Continuity and change in the discourse of republican former prisoners

Peter Shirlow, Jonathan Tonge, James W. McAuley

Research output: Chapter in Book/Report/Conference proceedingChapter

3 Citations (Scopus)

Abstract

Former Provisional Irish Republican Army (IRA) prisoners have played important roles in easing the transition from violence to peace. Fulfilment of such roles does not necessarily involve ideological change. Instead republican ideology may remain centred upon the reproduction of established discursive conflicts, promoted via non-militaristic means. For IRA former prisoners, the peace process has been articulated around the promotion of republican values and a discourse guided by the eventual achievement of republican goals. This purported fidelity to traditional republican ambition has assisted the Sinn Féin leadership in refuting accusations of ‘sell-out’, a feature that has historically dogged Irish republican movements. This chapter draws upon extensive interviews with former IRA prisoners to ascertain the extent to which ideological and political continuity has been more evident than fundamental changes in beliefs.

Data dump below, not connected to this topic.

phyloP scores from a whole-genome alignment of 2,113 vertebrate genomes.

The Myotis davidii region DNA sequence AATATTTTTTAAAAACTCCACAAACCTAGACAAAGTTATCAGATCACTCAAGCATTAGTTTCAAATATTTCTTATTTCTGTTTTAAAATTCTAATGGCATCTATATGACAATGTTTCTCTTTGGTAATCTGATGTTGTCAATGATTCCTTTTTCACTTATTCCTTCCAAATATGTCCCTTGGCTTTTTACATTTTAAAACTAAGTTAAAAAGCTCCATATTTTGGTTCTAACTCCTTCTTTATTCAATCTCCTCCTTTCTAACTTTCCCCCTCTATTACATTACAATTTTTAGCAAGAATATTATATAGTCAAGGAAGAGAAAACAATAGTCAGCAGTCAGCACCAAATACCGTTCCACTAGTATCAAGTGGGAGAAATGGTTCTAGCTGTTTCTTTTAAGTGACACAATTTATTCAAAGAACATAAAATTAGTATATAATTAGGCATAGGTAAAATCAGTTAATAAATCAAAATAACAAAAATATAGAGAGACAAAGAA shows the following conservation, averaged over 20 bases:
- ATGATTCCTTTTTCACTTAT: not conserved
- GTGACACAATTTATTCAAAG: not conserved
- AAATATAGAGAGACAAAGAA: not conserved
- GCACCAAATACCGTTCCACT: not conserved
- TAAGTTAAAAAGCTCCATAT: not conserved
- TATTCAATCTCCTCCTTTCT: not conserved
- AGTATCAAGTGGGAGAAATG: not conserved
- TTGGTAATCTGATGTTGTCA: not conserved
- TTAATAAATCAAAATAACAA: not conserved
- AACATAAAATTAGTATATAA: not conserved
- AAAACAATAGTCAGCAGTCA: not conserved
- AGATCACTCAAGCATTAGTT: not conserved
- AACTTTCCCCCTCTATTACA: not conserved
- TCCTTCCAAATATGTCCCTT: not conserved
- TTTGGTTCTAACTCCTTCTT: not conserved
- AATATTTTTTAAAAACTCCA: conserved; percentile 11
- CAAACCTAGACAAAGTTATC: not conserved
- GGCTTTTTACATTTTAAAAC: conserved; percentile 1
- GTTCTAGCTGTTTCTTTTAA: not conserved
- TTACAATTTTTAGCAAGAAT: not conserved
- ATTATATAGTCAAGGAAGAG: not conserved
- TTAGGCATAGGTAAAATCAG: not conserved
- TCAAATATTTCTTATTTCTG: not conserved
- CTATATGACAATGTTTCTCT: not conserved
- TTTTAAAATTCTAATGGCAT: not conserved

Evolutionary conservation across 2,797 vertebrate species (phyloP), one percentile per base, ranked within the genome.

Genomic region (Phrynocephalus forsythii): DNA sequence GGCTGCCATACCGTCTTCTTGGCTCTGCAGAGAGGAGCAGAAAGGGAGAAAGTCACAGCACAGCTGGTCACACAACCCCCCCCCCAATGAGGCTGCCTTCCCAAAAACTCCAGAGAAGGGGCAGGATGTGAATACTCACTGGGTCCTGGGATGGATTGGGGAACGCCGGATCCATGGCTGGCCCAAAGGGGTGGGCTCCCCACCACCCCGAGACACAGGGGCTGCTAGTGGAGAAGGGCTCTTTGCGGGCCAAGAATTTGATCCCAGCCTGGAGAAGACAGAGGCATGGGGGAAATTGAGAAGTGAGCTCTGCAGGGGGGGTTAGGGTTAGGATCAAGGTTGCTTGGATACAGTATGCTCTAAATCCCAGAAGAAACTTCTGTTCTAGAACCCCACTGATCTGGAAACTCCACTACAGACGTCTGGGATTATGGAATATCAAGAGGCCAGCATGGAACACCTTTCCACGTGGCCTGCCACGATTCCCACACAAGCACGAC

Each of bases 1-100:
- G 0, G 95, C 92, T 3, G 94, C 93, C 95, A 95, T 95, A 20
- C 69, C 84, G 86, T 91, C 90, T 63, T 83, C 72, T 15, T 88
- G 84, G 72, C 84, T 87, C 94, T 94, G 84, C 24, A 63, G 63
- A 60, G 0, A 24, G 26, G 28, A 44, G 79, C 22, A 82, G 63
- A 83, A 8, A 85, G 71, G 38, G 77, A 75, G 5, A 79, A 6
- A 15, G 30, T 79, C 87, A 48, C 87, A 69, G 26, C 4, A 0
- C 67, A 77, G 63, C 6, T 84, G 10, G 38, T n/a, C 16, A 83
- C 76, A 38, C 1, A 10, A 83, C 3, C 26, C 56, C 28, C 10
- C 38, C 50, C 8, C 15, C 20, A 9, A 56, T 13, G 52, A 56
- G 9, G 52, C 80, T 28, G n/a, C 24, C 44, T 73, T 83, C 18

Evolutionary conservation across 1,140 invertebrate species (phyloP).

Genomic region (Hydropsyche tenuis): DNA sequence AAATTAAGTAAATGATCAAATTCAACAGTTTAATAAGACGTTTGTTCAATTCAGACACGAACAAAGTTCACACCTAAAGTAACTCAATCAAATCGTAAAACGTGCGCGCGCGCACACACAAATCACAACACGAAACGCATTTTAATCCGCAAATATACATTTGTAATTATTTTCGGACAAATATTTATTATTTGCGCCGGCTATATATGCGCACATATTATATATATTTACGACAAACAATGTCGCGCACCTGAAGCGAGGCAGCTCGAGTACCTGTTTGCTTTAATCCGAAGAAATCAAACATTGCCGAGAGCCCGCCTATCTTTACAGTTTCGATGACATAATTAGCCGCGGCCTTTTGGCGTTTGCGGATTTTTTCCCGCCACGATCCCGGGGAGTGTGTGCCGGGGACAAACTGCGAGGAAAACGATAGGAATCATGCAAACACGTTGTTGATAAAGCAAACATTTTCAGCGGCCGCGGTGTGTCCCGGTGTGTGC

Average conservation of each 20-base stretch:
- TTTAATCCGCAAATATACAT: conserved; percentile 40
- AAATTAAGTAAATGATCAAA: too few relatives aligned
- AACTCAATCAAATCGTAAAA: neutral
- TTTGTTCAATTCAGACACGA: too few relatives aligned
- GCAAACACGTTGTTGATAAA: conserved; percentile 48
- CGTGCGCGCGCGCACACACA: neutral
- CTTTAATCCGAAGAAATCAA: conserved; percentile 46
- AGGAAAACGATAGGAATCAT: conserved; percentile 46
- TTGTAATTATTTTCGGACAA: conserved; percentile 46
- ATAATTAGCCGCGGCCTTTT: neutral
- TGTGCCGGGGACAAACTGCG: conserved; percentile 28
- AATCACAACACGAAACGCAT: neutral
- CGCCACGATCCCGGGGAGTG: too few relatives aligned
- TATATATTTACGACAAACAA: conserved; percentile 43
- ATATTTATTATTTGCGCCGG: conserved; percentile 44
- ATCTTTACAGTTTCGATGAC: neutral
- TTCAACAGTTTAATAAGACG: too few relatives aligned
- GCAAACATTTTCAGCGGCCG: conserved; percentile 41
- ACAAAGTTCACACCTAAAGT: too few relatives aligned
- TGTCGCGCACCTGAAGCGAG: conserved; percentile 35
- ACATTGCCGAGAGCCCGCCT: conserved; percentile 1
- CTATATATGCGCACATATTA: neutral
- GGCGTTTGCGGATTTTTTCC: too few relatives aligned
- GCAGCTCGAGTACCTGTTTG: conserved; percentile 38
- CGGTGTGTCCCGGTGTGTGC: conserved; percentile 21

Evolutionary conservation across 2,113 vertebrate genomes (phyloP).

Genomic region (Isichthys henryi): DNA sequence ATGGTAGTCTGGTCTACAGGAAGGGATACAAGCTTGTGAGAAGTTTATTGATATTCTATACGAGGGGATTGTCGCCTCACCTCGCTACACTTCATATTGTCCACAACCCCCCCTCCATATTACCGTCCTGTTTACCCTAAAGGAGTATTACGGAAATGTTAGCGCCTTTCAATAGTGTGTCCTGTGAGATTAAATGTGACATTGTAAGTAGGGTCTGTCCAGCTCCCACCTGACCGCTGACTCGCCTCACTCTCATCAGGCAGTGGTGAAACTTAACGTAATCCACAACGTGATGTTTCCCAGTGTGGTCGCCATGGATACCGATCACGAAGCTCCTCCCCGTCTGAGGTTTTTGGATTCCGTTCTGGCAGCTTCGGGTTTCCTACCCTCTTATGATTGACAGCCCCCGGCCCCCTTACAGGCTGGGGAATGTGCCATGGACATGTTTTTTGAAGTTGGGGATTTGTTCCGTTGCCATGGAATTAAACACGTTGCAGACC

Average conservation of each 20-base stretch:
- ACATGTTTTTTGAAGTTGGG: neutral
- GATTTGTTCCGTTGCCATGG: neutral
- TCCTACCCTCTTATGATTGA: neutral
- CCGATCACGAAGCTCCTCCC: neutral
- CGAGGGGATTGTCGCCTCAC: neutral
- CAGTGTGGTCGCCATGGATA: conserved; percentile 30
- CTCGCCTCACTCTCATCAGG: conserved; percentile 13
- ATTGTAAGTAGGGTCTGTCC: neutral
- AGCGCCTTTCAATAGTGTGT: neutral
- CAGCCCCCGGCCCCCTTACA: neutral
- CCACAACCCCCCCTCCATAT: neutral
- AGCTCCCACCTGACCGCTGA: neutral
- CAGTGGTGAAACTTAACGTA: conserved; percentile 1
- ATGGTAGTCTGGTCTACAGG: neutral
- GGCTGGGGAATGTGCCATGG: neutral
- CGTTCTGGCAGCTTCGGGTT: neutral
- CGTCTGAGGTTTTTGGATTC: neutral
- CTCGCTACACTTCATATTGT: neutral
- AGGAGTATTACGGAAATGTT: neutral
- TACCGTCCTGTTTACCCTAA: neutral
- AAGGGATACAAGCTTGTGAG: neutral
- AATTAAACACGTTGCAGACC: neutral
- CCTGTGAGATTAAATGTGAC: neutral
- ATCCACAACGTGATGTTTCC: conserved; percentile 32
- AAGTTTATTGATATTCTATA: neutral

LanguageEnglish
Title of host publicationPolitical Discourse and Conflict Resolution
Subtitle of host publicationDebating Peace in Northern Ireland
EditorsKaty Hayward, Catherine O'Donnell
PublisherRoutledge Taylor & Francis Group
Chapter9
Pages126-142
Number of pages17
ISBN (Electronic)9781136906084
ISBN (Print)0203842499, 9780415566285
DOIs
Publication statusPublished - 2 Sep 2010

Publication series

NameRoutledge Studies in Peace and Conflict Resolution

Fingerprint

Continuity
Prisoners
Republican
Discourse
Army
Peace
Discursive
Sinn Féin
Fidelity
Ambition
Fundamental
Peace Process
Accusations
Ideology
Fulfillment

Cite this

Shirlow, P., Tonge, J., & McAuley, J. W. (2010). Continuity and change in the discourse of republican former prisoners. In K. Hayward, & C. O'Donnell (Eds.), Political Discourse and Conflict Resolution: Debating Peace in Northern Ireland (pp. 126-142). (Routledge Studies in Peace and Conflict Resolution). Routledge Taylor & Francis Group. https://doi.org/10.4324/9780203842492
Shirlow, Peter ; Tonge, Jonathan ; McAuley, James W. / Continuity and change in the discourse of republican former prisoners. Political Discourse and Conflict Resolution: Debating Peace in Northern Ireland. editor / Katy Hayward ; Catherine O'Donnell. Routledge Taylor & Francis Group, 2010. pp. 126-142 (Routledge Studies in Peace and Conflict Resolution).